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Building Canada's Lost Soccer Generation

Paul Giamou/Canadian Soccer Association
Paul Giamou/Canadian Soccer Association

I'm afraid I've been sick lately. That's the main reason I've been absent from the blog for the past weeks: nothing serious but the sort of nagging, pain-in-the-ass flu which left me too run-down to be creative or insightful every day. I'm still fighting it to an extent: my voice is weak and husky enough that I temporarily have an excellent Leonard Cohen impression.

That's not all that's made me feel unwell, though. It's not the only thing that's drained my enthusiasm for Canadian soccer. It's old news now, but two weeks ago the Canadian Soccer Association announced that all four of the Canadian men's team's home games, including three World Cup qualifiers, will be played in Toronto.

I won't re-hash the entire argument this afternoon. It's been discussed: magical thinking which presumes that Canada but not its opponent gains an advantage from playing on grass in a city with slightly shorter flights from Europe or the Caribbean, the inmates-running-the-asylum mentality which says "what the players want, the players must get" (I assume these when these people travel by air they insist the passengers fly the plane), and of course the rejection of science and fact in favour of wanting international soccer in their backyard. I've hammered these points time and time again, but logic will never overcome greed.

Nor do I plan to make a passionate appeal that Vancouver should have gotten some of those games. For one thing, I already wrote that article, and for another, if you only have four men's games to spread around in 2012 Vancouver arguably shouldn't get one. We've already had the women's Olympic qualifying, and what a joy it was: it should arguably fill Vancouver's quota for the 2012 season. Edmonton, Winnipeg, Toronto, Montreal, and Moncton are all clamouring for their chance.

What I will say is that the vast majority of this country is being robbed of a Canadian national team that is becoming as foreign and distant as any European team. It's easier for the average Canadian to grow attached to England than it is to Canada. This doesn't strike anybody else as insane?

This country has long had a problem with elite soccer players who love Canada as a country but don't care about it as a soccer nation: cutting off so much of the country is not going to help.

Swing by the website of Canada's largest sports broadcaster and you'll see heavy advertising for their coverage of EURO 2012. Although they're improving, the broadcaster of Canada's national teams still prioritizes their European soccer coverage over anything Canadian. Small wonder: Canadian national soccer games draw bad ratings compared to the big European games. How many people do you know who developed their passion for the Canadian national team by watching on TV?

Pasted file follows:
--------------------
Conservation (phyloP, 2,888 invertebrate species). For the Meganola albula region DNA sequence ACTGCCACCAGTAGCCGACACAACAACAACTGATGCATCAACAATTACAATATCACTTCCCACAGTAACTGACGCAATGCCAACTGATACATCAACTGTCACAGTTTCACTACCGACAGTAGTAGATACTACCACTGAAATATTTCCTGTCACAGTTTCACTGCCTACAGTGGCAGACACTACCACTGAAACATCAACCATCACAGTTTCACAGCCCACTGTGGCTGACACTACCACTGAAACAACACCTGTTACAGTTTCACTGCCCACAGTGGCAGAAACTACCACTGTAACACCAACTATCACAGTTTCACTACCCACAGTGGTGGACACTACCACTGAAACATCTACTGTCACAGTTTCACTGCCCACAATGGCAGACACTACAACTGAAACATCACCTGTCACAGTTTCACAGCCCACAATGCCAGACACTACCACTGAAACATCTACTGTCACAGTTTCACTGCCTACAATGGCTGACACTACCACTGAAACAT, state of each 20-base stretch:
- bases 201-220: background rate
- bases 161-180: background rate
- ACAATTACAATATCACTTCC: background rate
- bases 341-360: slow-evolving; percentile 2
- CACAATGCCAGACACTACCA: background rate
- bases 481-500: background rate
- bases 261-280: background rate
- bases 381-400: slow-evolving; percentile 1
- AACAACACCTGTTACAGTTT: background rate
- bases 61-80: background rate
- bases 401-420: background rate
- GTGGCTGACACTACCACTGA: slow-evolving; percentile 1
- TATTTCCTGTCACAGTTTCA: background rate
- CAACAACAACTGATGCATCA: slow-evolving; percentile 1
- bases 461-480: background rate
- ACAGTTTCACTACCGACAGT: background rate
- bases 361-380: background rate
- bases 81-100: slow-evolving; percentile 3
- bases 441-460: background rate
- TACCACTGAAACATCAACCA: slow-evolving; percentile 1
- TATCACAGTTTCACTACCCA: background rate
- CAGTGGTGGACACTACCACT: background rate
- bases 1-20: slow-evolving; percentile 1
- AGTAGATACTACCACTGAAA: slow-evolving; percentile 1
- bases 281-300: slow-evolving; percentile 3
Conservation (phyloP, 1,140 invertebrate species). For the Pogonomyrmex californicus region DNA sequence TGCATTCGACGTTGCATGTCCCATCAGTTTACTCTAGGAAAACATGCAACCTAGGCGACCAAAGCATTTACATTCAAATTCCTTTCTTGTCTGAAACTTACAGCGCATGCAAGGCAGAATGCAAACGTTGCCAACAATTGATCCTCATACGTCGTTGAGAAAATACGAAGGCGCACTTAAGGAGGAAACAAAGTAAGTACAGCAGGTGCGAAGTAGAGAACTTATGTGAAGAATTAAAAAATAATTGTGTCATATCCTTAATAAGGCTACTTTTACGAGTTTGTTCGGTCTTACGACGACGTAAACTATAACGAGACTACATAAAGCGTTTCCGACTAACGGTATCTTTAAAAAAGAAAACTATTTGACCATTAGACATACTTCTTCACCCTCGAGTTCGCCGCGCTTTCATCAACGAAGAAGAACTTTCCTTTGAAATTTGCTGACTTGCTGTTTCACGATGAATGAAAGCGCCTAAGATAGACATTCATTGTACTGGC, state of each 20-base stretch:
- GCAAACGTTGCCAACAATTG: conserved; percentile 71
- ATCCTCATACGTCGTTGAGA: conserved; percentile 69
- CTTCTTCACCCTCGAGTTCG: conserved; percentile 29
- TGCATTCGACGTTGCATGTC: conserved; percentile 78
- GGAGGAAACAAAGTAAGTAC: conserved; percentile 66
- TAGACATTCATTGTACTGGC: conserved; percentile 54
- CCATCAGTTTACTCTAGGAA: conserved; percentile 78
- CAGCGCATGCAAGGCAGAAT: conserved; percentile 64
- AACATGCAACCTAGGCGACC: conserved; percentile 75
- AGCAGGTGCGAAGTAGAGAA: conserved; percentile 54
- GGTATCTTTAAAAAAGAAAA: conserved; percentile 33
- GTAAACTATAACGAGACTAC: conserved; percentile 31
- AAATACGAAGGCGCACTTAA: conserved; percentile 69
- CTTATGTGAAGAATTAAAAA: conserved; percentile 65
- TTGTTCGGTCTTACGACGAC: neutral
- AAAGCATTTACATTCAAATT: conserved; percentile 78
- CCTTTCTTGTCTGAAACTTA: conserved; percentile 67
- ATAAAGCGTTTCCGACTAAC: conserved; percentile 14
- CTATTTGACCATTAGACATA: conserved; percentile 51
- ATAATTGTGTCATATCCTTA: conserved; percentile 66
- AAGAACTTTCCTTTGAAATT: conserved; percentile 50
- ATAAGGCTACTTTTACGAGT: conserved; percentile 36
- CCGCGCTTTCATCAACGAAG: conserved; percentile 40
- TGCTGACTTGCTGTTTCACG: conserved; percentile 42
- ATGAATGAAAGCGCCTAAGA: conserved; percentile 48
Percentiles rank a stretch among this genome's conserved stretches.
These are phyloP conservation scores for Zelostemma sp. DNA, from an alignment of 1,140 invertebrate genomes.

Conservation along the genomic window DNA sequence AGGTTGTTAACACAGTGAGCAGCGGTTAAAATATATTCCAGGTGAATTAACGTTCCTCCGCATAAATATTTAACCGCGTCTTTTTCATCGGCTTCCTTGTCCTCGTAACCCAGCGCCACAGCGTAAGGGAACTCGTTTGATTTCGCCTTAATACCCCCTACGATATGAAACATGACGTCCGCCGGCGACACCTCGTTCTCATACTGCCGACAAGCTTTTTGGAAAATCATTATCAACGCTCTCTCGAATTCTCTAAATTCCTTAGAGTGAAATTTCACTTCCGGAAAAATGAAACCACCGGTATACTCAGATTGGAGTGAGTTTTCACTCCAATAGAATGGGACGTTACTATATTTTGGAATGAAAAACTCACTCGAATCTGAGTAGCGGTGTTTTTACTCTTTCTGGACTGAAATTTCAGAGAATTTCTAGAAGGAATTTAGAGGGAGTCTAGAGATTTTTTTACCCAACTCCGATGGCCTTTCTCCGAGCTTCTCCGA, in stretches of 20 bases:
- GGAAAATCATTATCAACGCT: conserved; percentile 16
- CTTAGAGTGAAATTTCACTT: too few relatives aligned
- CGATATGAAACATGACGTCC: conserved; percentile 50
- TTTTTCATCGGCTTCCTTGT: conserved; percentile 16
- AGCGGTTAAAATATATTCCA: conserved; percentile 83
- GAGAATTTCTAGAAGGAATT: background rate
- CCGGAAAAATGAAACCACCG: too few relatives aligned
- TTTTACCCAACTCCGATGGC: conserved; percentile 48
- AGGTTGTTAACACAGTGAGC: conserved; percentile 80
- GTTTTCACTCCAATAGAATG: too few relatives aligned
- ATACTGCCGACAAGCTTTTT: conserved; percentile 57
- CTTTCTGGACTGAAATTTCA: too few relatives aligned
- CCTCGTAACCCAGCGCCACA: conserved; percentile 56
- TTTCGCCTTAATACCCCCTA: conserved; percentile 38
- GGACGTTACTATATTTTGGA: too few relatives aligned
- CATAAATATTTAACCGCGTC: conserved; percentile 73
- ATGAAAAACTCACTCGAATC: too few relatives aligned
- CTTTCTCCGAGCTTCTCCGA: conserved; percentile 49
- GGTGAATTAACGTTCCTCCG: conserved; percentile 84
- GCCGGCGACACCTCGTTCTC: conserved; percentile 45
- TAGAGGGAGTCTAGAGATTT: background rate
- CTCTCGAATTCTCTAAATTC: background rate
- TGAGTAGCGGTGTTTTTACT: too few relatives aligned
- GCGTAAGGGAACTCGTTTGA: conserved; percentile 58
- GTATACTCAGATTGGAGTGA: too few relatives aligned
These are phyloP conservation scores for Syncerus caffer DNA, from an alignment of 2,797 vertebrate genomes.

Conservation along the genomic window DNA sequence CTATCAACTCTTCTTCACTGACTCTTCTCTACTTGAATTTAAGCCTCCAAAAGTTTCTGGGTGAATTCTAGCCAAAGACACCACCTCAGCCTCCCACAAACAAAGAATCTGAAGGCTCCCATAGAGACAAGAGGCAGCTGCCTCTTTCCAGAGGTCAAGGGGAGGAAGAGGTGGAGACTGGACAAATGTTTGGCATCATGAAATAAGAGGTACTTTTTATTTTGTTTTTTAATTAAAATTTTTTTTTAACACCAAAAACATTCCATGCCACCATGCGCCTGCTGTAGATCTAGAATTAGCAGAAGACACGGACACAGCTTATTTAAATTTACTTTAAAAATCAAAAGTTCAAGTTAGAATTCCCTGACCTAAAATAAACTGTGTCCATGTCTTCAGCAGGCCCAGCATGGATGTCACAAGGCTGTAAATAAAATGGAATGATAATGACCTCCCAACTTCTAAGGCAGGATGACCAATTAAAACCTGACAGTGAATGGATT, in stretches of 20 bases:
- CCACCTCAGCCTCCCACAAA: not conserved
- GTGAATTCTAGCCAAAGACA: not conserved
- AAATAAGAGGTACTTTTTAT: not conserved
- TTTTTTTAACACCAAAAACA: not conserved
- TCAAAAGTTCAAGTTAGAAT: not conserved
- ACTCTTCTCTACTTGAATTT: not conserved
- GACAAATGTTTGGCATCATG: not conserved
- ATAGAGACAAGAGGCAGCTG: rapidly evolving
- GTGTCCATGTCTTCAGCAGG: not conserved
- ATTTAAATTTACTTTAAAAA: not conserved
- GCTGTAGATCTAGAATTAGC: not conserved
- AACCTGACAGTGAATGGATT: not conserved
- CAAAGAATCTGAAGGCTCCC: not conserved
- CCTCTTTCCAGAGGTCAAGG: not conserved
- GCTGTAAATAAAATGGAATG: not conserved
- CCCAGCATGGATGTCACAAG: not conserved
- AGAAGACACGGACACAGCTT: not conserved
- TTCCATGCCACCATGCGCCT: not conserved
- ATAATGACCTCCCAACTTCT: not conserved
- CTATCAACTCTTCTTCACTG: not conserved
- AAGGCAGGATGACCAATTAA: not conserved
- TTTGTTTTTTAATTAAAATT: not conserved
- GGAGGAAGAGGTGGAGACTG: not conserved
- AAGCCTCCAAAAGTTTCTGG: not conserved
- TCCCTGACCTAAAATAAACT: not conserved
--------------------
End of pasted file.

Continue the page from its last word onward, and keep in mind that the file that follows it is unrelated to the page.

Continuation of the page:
If you're watching a Canadian game on television, and especially if you're riding a plane or a bus to Toronto for a match, odds are very high that you're already a die-hard fan. What about the rest of Canada, who have the European game promoted to them as the very pinnacle of world soccer, who turned out in big numbers to watch the EURO 2012 draw, and who might visit Sportsnet's website to find the play-by-play man of Canada's national team mocking the non-Toronto parts of Canada for their inferiority?

We've already lost Owen Hargreaves of Calgary, Asmir Begovic of Edmonton, and Jacob Lensky of Vancouver. You'd think these stories would be a cautionary tale. Toronto fans are fond of remembering how little they saw of the national team while Junior Hoilett and Jonathan de Guzman were growing up; you'd think somebody could connect the dots.

Instead, an entire generation of Canadians is growing up in an atmosphere the Canadian national team is every bit as distant and foreign as Manchester United or Spain, with the flip side that those other two teams get more press coverage, better television coverage, and might win something.

Don't tell me that qualifying for the World Cup will cure all ills. The 1986 World Cup didn't lead to a "golden generation": players who grew up through 1986 matured for our catastrophic attempt to qualify for 2010 and make up the core of the current, third-rate team. That's presuming that playing in Toronto will give Canada an advantage over opponents that are also playing in Toronto: a leap of faith so wide it sprains the mind. Canadian fans who watch and cheer for Spain aren't going to switch horses because Canada fluked into Brazil and got a chance to lose 4-0 to Ghana. If you grow up with the big European teams that you have an easier time watching than the pathetic Canadian one, "qualifying for the World Cup" does not count as an achievement.

An entire generation of Canadian soccer fans and players with no emotional attachment to Canadian soccer. It's great for 16% of the country. For the other 84%, I'll see you at EURO 2016.